The Competition and Consumer Authority has given the retail company Maxisave the greenlight to acquire commercial gaming farm, Marakalalo Estate, The Business Weekly & Review has established.
Pursuant to Section 53(4)(a)(ii) of the Competition Act of 2018, the Competition and Consumer Authority announced its decision in relation to the proposed sale and purchase of an immovable property, being Portion 5 of the Farm Marakalalo Estate No.15, from Thornpark (Pty) Ltd by Maxisave Botswana (Pty) Ltd.
The transaction was notified to the Authority on 8 June 2021and the merger assessment was completed on 15 July 2021.
The acquiring enterprise, Maxisave Botswana, is a company incorporated under the Laws of Botswana. Maxisave Botswana is in the business of wholesale and retail of steel, timber and cement nationwide.
The target enterprise, Thornpark, is a company incorporated under the Laws of Botswana. Thornpark is the holding company of Portion 5 of Marakalalo Estate No.15, a farm located near Machaneng Village in the Central District of Botswana.
According to the CEO of the Competition and Consumer Authority, Tebelelo Pule, the analysis and the facts of the proposed transaction reveal that the merging parties operate in different markets all together in that Maxisave is in the business of wholesale and retail of steel, timber and cement nationwide from Gaborone, while Portion 5 of Marakalalo Estate is in the business of commercial game farming.
“The merger assessment therefore did not reveal any overlap between the merging parties’ activities,” Pule said. “Accordingly, the proposed transaction is not expected to alter the structure of the relevant market in Botswana. In view of the nature of the products and services offered by the target enterprise, the market under consideration is defined as commercial game farming.”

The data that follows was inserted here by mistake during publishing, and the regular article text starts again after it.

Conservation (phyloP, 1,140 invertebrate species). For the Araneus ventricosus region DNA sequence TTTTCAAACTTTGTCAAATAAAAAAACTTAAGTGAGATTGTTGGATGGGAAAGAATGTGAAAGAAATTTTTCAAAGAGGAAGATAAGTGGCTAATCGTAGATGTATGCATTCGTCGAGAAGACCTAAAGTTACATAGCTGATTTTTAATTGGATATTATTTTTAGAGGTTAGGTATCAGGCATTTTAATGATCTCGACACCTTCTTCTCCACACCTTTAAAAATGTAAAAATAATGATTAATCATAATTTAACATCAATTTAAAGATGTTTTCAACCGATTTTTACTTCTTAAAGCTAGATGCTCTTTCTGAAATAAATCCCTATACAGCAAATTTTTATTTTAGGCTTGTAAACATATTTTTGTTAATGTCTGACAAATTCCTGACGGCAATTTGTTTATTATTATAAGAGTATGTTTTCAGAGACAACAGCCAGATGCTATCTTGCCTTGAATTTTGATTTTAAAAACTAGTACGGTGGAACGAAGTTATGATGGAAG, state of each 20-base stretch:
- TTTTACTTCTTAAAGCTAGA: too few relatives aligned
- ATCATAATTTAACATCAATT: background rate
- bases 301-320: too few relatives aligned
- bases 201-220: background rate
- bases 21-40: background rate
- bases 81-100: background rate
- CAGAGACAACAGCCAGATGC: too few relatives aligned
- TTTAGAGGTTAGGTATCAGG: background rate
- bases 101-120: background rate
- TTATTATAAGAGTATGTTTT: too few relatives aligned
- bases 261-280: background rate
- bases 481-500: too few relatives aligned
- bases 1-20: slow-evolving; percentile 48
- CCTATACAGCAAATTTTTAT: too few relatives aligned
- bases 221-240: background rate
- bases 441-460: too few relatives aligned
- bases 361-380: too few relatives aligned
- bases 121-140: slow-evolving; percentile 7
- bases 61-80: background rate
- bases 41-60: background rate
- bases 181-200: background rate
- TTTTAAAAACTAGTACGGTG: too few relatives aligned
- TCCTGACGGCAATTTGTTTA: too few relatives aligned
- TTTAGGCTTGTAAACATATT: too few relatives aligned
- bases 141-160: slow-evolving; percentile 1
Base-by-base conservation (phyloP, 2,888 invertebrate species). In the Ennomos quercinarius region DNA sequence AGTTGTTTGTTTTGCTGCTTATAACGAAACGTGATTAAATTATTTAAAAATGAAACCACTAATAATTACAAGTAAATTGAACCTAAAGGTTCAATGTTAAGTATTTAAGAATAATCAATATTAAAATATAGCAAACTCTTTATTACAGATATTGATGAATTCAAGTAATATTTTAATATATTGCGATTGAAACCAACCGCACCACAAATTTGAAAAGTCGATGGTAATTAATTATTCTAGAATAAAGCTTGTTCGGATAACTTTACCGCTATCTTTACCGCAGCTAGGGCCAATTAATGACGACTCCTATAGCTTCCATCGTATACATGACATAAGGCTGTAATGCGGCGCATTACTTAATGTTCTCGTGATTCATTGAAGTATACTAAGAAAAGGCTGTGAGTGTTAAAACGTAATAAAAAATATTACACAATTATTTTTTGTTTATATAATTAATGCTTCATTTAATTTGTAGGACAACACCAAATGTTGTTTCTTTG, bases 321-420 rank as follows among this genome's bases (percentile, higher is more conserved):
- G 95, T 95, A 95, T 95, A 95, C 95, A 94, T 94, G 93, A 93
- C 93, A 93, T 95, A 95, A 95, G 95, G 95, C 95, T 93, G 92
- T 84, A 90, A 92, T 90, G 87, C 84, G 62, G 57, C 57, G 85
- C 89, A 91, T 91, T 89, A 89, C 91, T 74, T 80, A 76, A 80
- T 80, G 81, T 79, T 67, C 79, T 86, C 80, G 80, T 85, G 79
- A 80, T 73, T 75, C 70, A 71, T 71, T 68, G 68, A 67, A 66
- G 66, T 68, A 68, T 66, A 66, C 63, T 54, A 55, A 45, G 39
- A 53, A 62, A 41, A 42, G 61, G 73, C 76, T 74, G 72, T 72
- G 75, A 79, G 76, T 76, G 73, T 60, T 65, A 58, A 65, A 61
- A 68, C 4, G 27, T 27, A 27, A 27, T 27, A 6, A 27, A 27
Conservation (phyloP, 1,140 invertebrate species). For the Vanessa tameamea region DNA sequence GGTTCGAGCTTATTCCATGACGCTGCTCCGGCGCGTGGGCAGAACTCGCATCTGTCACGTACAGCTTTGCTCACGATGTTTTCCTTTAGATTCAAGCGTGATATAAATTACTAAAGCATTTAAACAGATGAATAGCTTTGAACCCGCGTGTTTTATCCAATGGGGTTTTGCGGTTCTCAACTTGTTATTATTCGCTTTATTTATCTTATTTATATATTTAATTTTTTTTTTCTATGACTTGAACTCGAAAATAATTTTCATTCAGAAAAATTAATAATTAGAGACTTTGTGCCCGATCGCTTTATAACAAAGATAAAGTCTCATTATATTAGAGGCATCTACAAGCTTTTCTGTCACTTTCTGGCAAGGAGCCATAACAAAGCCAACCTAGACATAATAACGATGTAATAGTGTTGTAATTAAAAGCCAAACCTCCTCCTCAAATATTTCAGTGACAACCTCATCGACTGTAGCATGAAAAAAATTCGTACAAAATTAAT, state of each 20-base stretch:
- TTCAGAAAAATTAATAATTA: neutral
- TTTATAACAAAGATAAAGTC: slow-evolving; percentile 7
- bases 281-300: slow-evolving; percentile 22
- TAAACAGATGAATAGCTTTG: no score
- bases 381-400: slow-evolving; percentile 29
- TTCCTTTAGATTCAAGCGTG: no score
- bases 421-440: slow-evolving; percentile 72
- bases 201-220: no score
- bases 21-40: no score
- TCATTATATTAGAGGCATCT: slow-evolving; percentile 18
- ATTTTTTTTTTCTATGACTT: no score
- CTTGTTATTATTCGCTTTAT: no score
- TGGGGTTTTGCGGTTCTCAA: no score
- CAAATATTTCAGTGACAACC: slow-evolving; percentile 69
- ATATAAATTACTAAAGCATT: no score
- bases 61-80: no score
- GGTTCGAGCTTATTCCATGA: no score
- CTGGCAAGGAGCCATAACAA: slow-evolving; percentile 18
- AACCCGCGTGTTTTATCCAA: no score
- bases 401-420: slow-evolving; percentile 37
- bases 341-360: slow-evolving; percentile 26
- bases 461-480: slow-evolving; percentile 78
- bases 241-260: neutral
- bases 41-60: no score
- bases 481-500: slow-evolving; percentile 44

The geographical market is national (Botswana).
The proposed transaction is not expected to reduce the level of competition in the market under consideration in Botswana, Pule noted, adding that there is absence of both geographic and product overlaps in the activities of the merging parties.
Therefore, the proposed transaction is not envisaged to change the competition landscape in the relevant markets post-implementation. Accordingly, the Authority does not anticipate any competition concerns to arise in the relevant market in Botswana post-merger, Pule emphasised.
She said the proposed transaction will not result in the merged entity attaining any dominant position post-implementation due to a lack of overlaps in the activities of the merging parties. The structure of the relevant market is not expected to change post-merger and therefore the proposed transaction is not expected to result in a market share accretion of the merged entity or any other entity in Botswana.
“In terms of public interest considerations, the proposed merger will not have any negative effects on public interest issues in Botswana,” Pule said. “In particular, there will be no adverse effects on employment in Botswana. The Authority, therefore does not envisage any job losses or any other adverse public interest concerns as a result.”
The Authority determined, through analysis of the facts of the merger, that the proposed transaction is not likely to result in a substantial lessening of competition or endanger continuity of service in the relevant market in Botswana. There is no acquisition of market dominance post-merger or any negative effect on public interest in Botswana identified in relation to the provisions of the Section 52 of the Competition Act 2018.
“Pursuant to the provision of Section 53 of the Act, the Authority has unconditionally approved the proposed sale and purchase of an immovable property, being Portion 5 of the Farm Marakalalo Estate No.15, from Thornpark (Pty) Ltd by Maxisave Botswana (Pty) Ltd,” the Authority announced.
“However, as stated under Section 61 of the Act, this approval does not override or negate any other mandatory statutory approvals or processes that any of the parties to this merger must comply with under the Laws of Botswana.”